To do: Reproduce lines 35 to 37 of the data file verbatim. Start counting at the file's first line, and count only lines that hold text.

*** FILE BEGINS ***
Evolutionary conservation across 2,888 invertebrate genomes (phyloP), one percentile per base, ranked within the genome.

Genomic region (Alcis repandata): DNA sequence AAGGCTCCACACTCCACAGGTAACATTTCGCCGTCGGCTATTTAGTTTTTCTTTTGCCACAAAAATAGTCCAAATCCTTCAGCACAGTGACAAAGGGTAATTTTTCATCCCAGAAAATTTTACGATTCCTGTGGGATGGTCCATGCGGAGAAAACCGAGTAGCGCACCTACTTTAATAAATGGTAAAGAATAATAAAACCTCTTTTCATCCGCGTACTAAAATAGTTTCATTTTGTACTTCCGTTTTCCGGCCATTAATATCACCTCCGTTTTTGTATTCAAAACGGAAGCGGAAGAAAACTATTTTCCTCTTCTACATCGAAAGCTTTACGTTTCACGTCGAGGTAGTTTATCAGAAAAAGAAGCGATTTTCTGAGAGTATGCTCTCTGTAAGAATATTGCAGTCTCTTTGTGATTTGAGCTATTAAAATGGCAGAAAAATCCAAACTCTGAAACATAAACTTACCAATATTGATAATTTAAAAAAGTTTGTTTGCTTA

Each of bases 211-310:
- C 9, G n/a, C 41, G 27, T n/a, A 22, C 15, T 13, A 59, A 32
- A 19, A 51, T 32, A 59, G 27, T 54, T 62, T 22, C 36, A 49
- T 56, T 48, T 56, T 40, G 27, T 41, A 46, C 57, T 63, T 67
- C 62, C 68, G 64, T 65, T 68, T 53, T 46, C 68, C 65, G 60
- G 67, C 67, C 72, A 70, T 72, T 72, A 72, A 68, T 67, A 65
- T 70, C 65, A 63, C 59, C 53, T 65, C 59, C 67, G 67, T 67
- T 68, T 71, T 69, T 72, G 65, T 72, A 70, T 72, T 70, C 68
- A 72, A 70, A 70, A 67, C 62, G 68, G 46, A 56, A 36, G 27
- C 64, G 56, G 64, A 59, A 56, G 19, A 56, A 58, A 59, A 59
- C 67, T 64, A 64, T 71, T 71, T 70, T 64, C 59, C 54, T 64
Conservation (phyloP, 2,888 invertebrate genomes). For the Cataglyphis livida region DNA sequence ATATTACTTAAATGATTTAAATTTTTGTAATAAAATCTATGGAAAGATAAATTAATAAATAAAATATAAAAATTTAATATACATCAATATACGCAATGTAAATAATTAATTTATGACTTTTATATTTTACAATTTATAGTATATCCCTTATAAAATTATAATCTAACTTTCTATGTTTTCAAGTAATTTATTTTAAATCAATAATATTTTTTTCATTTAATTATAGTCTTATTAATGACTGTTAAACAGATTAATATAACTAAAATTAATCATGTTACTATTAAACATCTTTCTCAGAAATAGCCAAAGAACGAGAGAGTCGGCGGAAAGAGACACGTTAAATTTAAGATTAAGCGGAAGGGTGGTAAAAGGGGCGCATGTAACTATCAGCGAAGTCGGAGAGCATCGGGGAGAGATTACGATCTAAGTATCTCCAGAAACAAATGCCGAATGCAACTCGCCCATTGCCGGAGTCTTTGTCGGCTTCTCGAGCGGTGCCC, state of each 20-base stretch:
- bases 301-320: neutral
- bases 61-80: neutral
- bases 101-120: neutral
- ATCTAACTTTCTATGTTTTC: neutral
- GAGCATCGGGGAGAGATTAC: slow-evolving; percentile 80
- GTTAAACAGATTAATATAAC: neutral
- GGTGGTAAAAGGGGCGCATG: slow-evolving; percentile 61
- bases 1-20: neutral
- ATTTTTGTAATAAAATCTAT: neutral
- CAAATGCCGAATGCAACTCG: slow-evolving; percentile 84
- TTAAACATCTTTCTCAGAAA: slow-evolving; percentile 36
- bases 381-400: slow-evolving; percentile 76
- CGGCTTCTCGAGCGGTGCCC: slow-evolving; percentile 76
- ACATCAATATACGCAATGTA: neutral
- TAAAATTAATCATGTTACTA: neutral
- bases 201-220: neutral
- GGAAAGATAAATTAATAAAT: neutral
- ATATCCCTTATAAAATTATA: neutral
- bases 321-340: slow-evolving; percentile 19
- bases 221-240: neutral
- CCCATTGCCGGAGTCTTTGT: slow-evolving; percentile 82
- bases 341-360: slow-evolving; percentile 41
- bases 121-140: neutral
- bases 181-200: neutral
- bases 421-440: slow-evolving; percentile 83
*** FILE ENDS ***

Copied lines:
- CCCATTGCCGGAGTCTTTGT: slow-evolving; percentile 82
- bases 341-360: slow-evolving; percentile 41
- bases 121-140: neutral